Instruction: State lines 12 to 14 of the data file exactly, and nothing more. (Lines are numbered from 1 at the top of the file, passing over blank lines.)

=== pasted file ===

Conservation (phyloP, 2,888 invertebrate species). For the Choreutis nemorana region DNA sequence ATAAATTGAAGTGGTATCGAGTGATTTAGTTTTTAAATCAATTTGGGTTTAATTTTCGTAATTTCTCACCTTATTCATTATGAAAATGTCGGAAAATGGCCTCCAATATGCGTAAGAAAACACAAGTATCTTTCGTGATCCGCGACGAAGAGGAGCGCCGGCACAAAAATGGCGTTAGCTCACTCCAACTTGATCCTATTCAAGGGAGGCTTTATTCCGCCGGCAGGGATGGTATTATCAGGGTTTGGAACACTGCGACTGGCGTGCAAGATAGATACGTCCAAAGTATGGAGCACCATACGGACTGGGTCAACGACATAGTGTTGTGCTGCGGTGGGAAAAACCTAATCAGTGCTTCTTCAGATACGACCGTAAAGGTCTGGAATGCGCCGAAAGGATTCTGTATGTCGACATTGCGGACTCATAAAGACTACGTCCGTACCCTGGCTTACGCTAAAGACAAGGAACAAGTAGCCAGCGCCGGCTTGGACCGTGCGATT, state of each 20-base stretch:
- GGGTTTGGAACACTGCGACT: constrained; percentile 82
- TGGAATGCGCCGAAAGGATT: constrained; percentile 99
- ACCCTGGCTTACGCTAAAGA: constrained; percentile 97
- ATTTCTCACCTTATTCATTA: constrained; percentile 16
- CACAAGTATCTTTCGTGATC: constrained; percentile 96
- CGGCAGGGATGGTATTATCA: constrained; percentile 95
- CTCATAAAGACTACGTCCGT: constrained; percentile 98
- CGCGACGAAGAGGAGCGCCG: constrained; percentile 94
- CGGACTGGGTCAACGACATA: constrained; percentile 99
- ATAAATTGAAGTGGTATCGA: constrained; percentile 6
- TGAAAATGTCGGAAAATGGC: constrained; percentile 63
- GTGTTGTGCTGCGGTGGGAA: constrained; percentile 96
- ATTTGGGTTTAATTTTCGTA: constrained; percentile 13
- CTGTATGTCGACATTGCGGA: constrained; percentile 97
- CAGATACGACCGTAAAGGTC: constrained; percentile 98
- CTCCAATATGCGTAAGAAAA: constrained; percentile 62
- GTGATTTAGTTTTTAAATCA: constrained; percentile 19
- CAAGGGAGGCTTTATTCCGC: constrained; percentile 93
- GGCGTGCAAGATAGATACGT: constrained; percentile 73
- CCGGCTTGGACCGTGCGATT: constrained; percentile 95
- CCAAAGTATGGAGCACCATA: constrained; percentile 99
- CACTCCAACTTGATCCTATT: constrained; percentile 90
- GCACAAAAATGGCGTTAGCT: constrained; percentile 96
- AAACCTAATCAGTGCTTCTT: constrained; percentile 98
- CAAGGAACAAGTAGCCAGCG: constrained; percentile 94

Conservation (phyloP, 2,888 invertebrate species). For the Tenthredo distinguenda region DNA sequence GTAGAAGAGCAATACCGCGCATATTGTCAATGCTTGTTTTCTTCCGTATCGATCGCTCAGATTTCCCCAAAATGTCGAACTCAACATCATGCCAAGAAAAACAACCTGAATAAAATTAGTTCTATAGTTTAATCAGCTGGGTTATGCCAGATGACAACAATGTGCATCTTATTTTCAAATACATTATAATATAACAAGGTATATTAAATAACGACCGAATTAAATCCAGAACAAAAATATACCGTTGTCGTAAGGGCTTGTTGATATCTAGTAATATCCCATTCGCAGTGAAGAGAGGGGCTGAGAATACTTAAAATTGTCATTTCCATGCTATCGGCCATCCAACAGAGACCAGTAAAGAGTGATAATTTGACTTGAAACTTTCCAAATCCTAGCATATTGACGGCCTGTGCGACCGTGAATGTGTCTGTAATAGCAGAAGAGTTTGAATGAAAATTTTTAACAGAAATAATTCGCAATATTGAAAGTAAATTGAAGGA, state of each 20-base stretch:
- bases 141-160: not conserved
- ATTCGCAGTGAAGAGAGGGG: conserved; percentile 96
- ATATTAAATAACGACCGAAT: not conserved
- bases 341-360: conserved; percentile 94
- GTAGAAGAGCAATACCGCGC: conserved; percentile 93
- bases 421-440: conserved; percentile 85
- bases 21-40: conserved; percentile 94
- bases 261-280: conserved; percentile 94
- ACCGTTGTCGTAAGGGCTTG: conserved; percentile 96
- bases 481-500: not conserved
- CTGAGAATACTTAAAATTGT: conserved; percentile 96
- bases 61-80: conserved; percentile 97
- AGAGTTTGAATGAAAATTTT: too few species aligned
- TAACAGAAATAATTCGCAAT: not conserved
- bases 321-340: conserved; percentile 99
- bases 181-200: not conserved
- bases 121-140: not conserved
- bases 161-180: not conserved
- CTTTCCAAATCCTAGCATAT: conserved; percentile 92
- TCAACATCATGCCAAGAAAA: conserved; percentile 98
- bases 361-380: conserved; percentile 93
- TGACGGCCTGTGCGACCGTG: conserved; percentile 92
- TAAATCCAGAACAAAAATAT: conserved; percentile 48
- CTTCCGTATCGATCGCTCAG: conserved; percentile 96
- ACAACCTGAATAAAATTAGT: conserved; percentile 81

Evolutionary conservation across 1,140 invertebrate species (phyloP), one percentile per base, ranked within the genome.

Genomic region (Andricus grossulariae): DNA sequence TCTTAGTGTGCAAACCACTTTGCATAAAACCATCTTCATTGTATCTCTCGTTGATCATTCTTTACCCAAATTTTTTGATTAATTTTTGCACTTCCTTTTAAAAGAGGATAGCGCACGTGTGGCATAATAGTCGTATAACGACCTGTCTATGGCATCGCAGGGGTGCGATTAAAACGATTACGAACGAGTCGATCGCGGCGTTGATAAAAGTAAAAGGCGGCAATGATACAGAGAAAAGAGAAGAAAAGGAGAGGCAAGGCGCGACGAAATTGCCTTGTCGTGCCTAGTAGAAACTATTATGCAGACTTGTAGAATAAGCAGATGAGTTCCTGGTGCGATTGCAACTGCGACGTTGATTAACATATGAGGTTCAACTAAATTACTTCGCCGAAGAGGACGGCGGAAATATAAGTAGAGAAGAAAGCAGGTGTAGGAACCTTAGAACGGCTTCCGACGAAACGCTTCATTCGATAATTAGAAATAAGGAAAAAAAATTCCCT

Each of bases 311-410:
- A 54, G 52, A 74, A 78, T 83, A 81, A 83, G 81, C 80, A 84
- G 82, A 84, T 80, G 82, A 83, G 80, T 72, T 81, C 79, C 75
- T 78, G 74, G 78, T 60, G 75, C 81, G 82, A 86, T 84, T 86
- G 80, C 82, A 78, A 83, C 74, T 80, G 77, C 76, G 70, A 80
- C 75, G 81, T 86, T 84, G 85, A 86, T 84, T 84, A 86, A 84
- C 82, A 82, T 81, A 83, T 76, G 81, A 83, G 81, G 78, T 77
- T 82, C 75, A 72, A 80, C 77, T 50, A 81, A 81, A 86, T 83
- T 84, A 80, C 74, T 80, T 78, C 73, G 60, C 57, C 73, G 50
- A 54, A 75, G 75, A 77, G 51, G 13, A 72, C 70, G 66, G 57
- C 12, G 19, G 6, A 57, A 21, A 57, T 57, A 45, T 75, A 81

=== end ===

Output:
- TGAAAATGTCGGAAAATGGC: constrained; percentile 63
- GTGTTGTGCTGCGGTGGGAA: constrained; percentile 96
- ATTTGGGTTTAATTTTCGTA: constrained; percentile 13